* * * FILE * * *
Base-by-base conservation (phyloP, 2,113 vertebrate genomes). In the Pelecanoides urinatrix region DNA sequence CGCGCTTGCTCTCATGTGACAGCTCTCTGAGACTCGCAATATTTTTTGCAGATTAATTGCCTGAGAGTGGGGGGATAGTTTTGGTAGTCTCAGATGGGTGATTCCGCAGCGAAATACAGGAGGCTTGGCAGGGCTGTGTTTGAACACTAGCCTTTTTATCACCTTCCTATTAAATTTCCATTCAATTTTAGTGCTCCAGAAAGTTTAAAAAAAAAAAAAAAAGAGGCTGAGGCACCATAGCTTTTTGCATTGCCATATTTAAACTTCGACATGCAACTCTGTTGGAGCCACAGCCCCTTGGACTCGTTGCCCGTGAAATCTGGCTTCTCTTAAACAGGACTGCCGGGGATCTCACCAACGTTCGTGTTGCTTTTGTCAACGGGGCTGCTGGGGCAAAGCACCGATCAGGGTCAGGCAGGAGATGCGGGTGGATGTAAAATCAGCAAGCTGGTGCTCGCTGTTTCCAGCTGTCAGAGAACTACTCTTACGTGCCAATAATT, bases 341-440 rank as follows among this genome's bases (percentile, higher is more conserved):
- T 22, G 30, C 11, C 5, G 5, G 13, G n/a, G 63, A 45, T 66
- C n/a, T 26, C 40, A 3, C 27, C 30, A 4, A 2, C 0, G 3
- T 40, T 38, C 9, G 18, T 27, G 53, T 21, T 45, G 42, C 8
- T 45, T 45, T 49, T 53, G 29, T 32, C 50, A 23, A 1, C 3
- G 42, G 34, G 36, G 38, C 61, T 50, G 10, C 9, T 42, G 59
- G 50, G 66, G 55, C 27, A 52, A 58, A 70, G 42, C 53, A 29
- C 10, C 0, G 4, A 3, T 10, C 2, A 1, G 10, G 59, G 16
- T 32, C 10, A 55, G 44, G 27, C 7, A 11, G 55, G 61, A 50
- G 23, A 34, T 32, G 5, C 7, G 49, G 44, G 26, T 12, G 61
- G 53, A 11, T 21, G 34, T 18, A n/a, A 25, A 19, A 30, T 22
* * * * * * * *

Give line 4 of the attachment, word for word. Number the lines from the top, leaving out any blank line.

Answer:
- T 40, T 38, C 9, G 18, T 27, G 53, T 21, T 45, G 42, C 8